Chances are, you will eventually resolve the situation with your spouse, but your parents will never forget it, and possibly hold it against them. Which obviously makes extended family visits even more stressful.
    .-= Emily´s last blog ..Nourishing Winter Soup =-.

  17. Kristen

    This something I definitely struggle with! My in-laws even frustrate my husband sometimes. Right now it is just the two of us and we are about to spend another Christmas travelling to see family. However once we have kids Christmas is going to be an at home event. One of our biggest problems is my in-laws lack of respect for us and our time. We are working on it though!

  18. POM

    Thank you for this post! It couldn’t be more necessary! My hubby and I have taken in my father after suffering a stroke on Thanksgiving (he’s ok though) but needs 24 hour care right now…so we are 3 sardines crammed in to our 1 br duplex…hubs and I sleeping on the couch! And did I mention this is our first Christmas together as a married couple?

    Ahh the holidays…
    .-= POM´s last blog ..If You Miss this Diaper Clutch GIVEAWAY, You’ll Kick Yourself Later! =-.

  19. Jenn @ Beautiful Calling

    I think that Family is one of the biggest sources of stress for many around the holidays. While my MIL lives in Africa, my Grandmother-in-law lives with us and we’re on pretty good terms (mostly) but I see how difficult inlaws can be when I see my sister. Maybe I’ll send this on over to her.
    Thanks for sharing.
    .-= Jenn @ Beautiful Calling´s last blog ..Free $5.00 Coupon For Gymboree =-.

  20. Bomi Jolly

    Thanks for sharing this post. Great set of tips! My favorites are #2, #3, #4, #7…who am I kidding, I love them all! Really useful set of tips. Thanks for sharing!
    .-= Bomi Jolly´s last blog ..It’s Not Up to Them!(+ Holiday Update) =-.

  21. Natalie

    Wonderful tips! I wish I read this before Christmas but it will apply to all extended family visits this upcoming year.

  22. family law solicitors London

    I like the tips. Learning to be a partner is very important, setting limits about what is discussed with in laws is a really cool tip. I think ground rules like that are very important.

  23. Kathy Sena

    I agree about fish and veggies — the three day rule! When visiting my parents, who live out of state, I make sure I get exercise each day — preferably a nice walk with my husband. It’s good stress relief and it’s a chance to give everyone some breathing room. We love each other, but living under the same roof is a bit challenging now and then! We return from the walk refreshed and ready to enjoy the family once again.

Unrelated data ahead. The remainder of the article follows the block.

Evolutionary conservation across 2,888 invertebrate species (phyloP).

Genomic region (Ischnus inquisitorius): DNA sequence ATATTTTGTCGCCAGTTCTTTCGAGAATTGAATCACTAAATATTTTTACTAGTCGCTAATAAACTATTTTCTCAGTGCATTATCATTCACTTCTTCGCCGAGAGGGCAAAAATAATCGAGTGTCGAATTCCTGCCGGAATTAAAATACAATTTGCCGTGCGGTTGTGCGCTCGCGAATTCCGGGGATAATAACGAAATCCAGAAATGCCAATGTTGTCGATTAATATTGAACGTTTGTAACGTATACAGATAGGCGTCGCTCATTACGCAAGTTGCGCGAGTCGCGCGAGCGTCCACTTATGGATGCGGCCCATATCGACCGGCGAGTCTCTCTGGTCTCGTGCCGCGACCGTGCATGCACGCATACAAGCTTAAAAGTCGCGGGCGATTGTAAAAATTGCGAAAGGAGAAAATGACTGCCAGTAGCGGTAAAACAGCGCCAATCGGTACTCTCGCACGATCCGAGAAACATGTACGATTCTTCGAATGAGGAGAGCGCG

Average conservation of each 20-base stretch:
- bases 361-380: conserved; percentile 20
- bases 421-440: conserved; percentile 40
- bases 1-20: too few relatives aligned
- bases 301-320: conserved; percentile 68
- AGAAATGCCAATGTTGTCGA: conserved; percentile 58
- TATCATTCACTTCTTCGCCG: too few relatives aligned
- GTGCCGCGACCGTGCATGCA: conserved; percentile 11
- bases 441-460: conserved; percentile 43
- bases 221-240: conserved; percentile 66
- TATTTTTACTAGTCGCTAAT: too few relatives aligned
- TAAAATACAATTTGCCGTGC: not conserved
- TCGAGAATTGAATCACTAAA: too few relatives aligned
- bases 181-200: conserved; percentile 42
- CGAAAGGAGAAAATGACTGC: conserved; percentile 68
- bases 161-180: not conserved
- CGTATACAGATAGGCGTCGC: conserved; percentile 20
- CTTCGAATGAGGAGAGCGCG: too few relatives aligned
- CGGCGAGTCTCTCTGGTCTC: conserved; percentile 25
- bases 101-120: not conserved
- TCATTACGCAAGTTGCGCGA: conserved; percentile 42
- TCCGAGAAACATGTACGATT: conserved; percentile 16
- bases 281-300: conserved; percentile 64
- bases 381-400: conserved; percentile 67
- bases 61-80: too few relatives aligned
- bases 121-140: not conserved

24. Kathy Sena

    Ha! Can’t believe I said “Fish and Veggies” instead of “Fish and Visitors.” Family-holiday overload, perhaps? 🙂

  25. Divorce Solicitors

    These tips are great and they do make sense, you do need to set ground rules but I think the best tip of all is to spend time with the extended family. If you spend time doing things that they enjoy you may stasrt to enjoy them might even find yourself WANTING to spend more time with the in-laws rather than less. That way you can build many family bonds. Great tips!

  26. Tammy Monaghan

    I wonder if you could give a little advise on a 2nd marriage where I have kids n have to jungle there time with there dad no have 2 adult children one with a college schedule, n one married with my 1st grandson. N juggling her parents, their father vrs our Christmas vrs a aunt n uncle n cousins gathering that always seems to be planned on the day we r having ours or a day we don’t have my kids to join. It’s a 2 hour drive for us n even my MIL don’t care less if we have our kids or not she just wants her son there! Heck they even missed our last Christmas where our 19yr old son was only here for a few days for the first time in 2yrs. N lived 3000 miles away!
    But yet my husband now of 8yrs seems to still side with them. He feels my kids n grandbaby r my family n he shouldn’t have to miss his aunt n uncles. His parents live close so we always invite them but yet I never see my aunts n uncles cousins etc. because of our holiday schedules. I as a mother law know that my DIL has family come in town each holiday so I plan around their holiday (i always find out their date first before i plan) n around my younger kids going to dads. So it’s always tricky. But I’ve tried to explain if they could do it the weekend b4 the week of Xmas we would all beable to join them but it seems intentional they schedule it like that. All there kids r up there n no grandkids etc yet so they don’t understand the splitting time n none of them have split families! I know if I had a child with my husband I think it would be different but the fact is I can’t n won’t just so they will comprimise with us in!! I knew from the beginning his mom didn’t accept but it makes it very stressful to go through this every year! I always open my door n they all can drive here n join us n for first few years we did make it, actually last one was first we missed but this one we will also. They keep saying he can just go. N I’m almost tempted to send him by himself not that they would care but maybe he would get what he is missing at home where his kids n wife are. But at the same time I guess the fear is maybe he would have the best time ever n not miss us at all while our kids miss him n I miss him!!